What is Lo-Fi Music and Why is it Perfect for Relaxing?
Discover the origins of low-fidelity music, and how the mellow beats help people to de-stress, focus, study, and sleep
A popular subgenre of electronic music, thousands of people all over the world use the relaxing rhythms lo-fi music to help them concentrate on studies or work and to relax. You might be reading this listening to a lo-fi playlist in the background, on a loop...
Lo-fi music provided relief to many during recent pandemic lockdowns and caught the attention of the indie music industry in the process.
Streaming platforms like Spotify, Deezer, and Apple Music jumped on the trend too, creating exclusive playlists that hit millions of plays. The number of YouTube channels dedicated to the genre went through the roof, along with livestreams promoting the work of lo-fi artists.
But what is lo-fi, where did it begin, and why is it so successful right now?
What are the characteristics of lo-fi music?
A popular subgenre of electronic music, lo-fi music's characteristic features include "imperfections" like incorrect notes, background noise, and low-quality audio—all of which used to be looked down on by industry players.
Most lo-fi tunes are instrumental, influenced by genres like boom-bap, jazz, funk, and electro. Tracks use hip-hop beats and looped samples to evoke positive emotions, feelings of relaxation, and nostalgia. They also often include the sound of animals, nature, the sea, disco noise, or other recordings from daily life.
Lo-fi is not to be confused with ASMR (Autonomous Sensory Meridian Response). While ASMR includes sounds that provoke physical relaxation, lo-fi tunes are an artistic creation that may include elements of ASMR, but go a lot further.
A quick history of lo-fi music
Lo-fi emerged out of DIY music and has gone through various transformations over the years, catalyzed by advances in technology.
- 1950s: The term lo-fi was first used in the 1950s as an abbreviation of low-fidelity, meaning low-quality music recordings, associated with "homemade" productions created outside of a professional studio. The genre became popular with young people who began experimenting with affordable equipment.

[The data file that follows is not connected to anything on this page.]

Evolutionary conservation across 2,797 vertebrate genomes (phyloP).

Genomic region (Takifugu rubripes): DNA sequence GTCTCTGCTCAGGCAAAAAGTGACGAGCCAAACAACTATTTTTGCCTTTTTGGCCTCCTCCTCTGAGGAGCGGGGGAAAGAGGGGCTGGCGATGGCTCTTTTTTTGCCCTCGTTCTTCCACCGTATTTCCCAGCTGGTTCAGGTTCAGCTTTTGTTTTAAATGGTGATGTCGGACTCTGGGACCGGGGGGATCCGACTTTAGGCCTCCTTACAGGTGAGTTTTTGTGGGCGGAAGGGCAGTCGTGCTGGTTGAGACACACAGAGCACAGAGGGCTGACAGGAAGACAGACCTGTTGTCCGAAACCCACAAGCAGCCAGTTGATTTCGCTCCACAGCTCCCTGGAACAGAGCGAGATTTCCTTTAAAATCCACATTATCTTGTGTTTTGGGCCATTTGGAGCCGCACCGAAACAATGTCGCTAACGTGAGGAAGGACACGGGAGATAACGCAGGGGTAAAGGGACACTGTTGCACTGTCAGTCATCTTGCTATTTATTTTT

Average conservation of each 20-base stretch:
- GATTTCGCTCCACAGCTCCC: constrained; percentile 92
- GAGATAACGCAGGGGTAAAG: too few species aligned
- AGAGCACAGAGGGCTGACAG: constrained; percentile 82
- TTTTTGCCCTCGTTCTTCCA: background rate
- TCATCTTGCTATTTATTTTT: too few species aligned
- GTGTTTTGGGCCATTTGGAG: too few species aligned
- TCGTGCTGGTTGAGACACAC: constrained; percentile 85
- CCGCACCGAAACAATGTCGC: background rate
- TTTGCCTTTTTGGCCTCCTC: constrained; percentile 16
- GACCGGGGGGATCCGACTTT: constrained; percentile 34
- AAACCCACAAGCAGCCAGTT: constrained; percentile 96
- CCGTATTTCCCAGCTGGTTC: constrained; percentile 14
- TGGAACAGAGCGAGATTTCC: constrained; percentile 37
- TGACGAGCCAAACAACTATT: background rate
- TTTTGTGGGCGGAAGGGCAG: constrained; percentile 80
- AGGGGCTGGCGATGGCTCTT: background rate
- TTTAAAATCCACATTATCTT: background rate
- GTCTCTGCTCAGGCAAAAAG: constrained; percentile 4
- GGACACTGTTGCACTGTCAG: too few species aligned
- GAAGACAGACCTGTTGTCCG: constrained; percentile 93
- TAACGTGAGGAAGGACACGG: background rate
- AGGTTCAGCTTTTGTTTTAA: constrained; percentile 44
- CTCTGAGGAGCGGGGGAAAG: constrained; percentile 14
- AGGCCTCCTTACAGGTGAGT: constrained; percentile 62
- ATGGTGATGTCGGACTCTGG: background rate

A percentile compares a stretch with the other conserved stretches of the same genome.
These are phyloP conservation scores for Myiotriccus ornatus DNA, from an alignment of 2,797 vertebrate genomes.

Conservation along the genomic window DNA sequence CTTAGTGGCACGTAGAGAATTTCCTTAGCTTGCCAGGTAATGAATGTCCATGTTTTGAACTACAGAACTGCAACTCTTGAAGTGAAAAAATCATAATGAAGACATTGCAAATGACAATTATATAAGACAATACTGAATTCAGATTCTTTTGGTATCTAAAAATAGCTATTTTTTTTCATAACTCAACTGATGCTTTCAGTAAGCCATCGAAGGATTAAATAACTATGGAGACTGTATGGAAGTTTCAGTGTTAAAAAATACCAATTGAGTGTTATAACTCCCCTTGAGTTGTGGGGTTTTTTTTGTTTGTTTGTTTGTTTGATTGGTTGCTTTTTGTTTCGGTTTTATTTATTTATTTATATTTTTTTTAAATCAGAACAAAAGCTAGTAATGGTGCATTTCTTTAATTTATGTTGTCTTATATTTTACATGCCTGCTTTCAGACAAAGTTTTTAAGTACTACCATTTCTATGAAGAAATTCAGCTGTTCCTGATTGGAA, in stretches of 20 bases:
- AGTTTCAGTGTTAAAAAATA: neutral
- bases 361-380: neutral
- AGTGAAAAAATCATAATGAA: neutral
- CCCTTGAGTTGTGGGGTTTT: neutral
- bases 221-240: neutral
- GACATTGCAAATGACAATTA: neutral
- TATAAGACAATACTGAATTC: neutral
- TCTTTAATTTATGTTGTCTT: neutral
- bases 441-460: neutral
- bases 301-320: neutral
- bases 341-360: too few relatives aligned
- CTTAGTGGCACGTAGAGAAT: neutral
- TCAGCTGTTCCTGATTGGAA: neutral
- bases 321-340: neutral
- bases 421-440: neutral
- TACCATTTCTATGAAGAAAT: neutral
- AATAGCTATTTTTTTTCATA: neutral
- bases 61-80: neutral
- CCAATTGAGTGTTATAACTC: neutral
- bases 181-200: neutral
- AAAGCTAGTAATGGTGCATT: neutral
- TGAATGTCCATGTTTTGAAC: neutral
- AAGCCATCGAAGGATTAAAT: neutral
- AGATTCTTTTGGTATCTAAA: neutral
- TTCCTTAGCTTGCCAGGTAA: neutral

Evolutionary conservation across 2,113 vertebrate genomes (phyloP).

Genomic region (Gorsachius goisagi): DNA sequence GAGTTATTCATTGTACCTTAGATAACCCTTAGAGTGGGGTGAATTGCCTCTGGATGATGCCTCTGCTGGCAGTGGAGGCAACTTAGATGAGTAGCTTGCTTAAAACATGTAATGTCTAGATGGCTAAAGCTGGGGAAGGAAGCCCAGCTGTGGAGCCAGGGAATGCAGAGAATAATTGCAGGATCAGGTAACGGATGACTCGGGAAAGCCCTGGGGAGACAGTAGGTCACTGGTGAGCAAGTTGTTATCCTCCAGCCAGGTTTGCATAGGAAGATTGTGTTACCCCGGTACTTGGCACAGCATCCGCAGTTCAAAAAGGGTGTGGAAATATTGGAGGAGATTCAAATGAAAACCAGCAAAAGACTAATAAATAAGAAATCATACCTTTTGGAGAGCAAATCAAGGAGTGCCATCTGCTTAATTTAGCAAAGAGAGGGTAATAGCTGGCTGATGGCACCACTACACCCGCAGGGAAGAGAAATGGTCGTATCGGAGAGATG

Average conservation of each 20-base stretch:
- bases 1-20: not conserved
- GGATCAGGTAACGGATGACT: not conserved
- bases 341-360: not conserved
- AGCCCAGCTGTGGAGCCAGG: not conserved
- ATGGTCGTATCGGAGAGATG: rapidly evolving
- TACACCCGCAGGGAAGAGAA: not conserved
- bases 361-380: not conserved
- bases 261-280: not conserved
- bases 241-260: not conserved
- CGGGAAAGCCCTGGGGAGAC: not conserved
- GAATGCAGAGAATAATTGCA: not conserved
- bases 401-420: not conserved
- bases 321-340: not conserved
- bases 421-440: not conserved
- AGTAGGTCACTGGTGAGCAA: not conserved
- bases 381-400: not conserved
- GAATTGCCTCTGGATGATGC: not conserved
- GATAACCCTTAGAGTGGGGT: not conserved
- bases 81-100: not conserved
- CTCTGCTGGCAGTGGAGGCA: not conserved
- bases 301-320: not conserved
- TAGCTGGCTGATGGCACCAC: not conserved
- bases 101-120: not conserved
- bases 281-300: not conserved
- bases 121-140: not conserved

- 1960s: The movement gave rise to the use of classic distortion and cassette tape sounds. In the late 1960s, US band The Beach Boys became one of the first major acts associated with the lo-fi musical aesthetic.
- 1980s: Lo-fi came back into fashion in the 1980s with the work of DJ William Berger, who dedicated a slot on his radio show at independent Jersey-based station WFMU to broadcasting homemade recordings.
Over time, the term because to mean more than just low-quality sounds, evolving into a musical aesthetic adopted by underground indie rock bands like early Beck, The Frogs, and The Mountain Goats.
Some people believe modern lo-fi music has its origins in ambient house and chill-out music, popular in London toward the end of the 1980s.
Importantly, throughout history, lo-fi has been driven by the idea that music doesn’t have to be perfect or created with expensive equipment. You can make your own beats at home, on your computer, or on a mobile phone—the only thing you need is a little creativity.
The rise of lo-fi
While lo-fi music sprang from various sources through the late twentieth century, the genre began to take on its current form in the 2000s, under the influence of Japanese music producer Nujabes.
He redefined lo-fi through his work on the Samurai Champloo anime series broadcast in 2005. Slower rhythms, jazz, and hip-hop sounds made his music a global phenomenon.
It was also during this time that people began to have access to personal computers and audio editing software, such as Pro Tools, Logic, Ableton, and GarageBand, which facilitated the creation and distribution of DIY music.
At the same time, platforms like Soundcloud, YouTube, and Grooveshark played a key role in popularizing lo-fi compositions.
YouTube channel Lofi Girl is a great example. Its livestreams can last over 100 hours and its playlist includes a range of known and unknown artists.
With over ten million subscribers, the channel also functions as an indie music label, reviving the market and helping artists promote their work.
Between January and September 2020 alone, Google searches for the word lo-fi increased 85%, and its success continues to this day.
If you’d like to explore this genre in more depth and learn how to create, produce and edit gentle lo-fi rhythms, by combining the key elements of music composition, check out musician and composer Charles Jacques' course, Create Lo-Fi Beats with Ableton Live and Push.
For more, take a look at all of Domestika’s
online music production courses.
English version by @studiogaunt.
You may also like:
- 5 Websites with Sounds to Improve Your Focus
- How to Set up a Sound Recording Studio at Home
- Introduction to Percussion: Discover the Magic of Rhythm, a course by Carlinhos Brown
- Music Production for Films, a course by Simon Smith
Can I use your music for my ringtone project? Here is my ringtone project: https://dzwoneknatelefon.com/
listening to lo-fi music is so relaxing, i often listen to nso on bayern 1
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